For additional information, visit the NJ Department of Health’s website and their recent press release.

First Ebola Case Diagnosed in the U.S

The CDC has confirmed that the first case of Ebola was diagnosed in the United States. The patient developed symptoms about four days after arriving in the U.S. on September 20 after traveling from Liberia to Dallas, Texas. On September 24, the patient fell ill and sought medical care at Texas Health Presbyterian Hospital of Dallas on September 26. He developed symptoms consistent with Ebola and was admitted to the hospital on September 28. Based on the patients’ travel history and symptoms the CDC suggested testing for Ebola. The medical facility isolated the patient and sent specimens for testing to the CDC and to a Texas lab participating in the CDC’s Laboratory Response Network. The CDC and the Texas Health Department reported the laboratory test results to the medical center and informed the patient. A CDC team is being dispatched to Dallas to assist with the investigation. Read more. View updates on CDC’s website.

Ebola Resources    

Read the NJ DOH Memo, CDC Update, CDC Key Messages, Clinical Guidelines for Initial Evaluation of Suspect Cases of Ebola, and a guidance document on unaccompanied children from the Southern U.S. border. Other important Ebola information can be found on the NJ DOH website.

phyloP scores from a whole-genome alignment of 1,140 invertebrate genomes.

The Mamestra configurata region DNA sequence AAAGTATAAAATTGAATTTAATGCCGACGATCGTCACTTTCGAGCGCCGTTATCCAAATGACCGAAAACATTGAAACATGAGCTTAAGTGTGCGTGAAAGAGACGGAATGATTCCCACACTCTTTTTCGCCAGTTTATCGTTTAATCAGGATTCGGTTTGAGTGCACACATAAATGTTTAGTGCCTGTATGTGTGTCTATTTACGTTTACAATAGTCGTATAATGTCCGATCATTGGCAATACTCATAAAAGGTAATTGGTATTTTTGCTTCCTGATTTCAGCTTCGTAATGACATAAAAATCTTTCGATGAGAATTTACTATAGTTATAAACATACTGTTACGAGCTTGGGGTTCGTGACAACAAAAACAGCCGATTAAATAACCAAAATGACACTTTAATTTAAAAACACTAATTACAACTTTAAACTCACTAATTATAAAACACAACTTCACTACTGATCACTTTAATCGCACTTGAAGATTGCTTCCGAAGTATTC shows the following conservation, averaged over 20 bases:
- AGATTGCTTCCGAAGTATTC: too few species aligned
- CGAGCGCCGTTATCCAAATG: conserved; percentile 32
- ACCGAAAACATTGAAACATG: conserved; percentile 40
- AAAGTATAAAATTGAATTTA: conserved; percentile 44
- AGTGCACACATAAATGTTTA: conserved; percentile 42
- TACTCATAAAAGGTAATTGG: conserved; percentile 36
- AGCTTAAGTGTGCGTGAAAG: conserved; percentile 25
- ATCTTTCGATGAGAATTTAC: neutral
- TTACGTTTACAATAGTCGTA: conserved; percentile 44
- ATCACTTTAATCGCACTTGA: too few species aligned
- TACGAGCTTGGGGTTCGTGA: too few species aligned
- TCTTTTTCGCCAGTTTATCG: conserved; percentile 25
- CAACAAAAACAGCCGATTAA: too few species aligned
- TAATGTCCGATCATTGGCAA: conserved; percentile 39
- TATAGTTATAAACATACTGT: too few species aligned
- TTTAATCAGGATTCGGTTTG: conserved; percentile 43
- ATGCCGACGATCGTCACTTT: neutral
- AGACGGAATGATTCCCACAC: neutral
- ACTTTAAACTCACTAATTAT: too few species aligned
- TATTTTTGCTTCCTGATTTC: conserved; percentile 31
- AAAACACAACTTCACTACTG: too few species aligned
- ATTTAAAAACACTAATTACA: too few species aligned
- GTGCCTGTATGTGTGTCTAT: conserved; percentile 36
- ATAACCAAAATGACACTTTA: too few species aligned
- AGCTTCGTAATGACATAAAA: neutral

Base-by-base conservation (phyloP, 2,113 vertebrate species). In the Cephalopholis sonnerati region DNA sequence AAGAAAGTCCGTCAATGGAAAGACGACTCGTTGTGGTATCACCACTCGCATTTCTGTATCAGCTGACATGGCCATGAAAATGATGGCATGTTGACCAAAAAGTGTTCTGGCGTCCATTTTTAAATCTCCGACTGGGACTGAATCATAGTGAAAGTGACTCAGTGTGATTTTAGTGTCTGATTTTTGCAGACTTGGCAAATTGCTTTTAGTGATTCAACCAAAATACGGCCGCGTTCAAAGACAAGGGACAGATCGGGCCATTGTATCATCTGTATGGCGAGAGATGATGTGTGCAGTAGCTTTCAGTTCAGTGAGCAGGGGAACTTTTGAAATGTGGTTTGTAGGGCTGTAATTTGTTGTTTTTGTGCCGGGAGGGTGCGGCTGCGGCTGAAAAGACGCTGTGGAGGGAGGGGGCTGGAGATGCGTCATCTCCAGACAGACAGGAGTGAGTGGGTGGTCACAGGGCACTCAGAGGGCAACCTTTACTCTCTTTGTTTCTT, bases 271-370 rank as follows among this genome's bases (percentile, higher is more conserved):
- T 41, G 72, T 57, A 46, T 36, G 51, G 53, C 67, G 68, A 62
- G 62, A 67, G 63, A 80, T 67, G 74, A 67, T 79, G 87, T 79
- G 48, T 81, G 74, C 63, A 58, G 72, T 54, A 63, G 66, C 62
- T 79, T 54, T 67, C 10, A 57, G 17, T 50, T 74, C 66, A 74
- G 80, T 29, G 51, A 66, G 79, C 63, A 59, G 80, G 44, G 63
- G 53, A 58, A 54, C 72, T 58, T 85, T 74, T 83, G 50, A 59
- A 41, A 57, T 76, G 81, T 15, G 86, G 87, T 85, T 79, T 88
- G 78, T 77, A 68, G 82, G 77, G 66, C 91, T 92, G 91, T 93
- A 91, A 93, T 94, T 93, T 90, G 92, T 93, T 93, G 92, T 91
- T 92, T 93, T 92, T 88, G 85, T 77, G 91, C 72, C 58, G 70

Check out MSNJ’s blog for more resources.

IMPORTANT UPDATE: Rescheduling of Hydrocodone Combination Products to Schedule II-New Prescriptions May be Required

Effective October 6, 2014, hydrocodone combination products (including Vicodin) will be considered CDS schedule II drugs. Physicians should keep in mind that there are more restrictions on schedule II drugs, when prescribing hydrocodone combination products after October 6, 2014. Physicians may electronically prescribe schedule II CDS in New Jersey. Likewise they may prescribe a 90 day supply of schedule II CDS by issuing three separate 30-day prescriptions, so long as the 90 day supply will not create an undue risk of abuse by the patient. See N.J.A.C. 13:35-7.6(c) for details. While the federal regulation allows refills up until April 8, 2014 and MSNJ recommended that the state allow refills on these newly scheduled drugs until the April 8 deadline, the New Jersey Department of Consumer Affairs has opted not to permit it.  NJ will NOT allow prescriptions written before the October 6, 2014 effective date to be refilled up until April 8, 2015. NJ physicians will have to write new prescriptions for patients with outstanding prescription refills for hydrocodone combination drugs after October 6. Physicians are urged to read the New Jersey Attorney General’s guidance on the rescheduling of hydrocodone combination products, including the exemptions allowed under N.J.A.C. 13:35-7.6.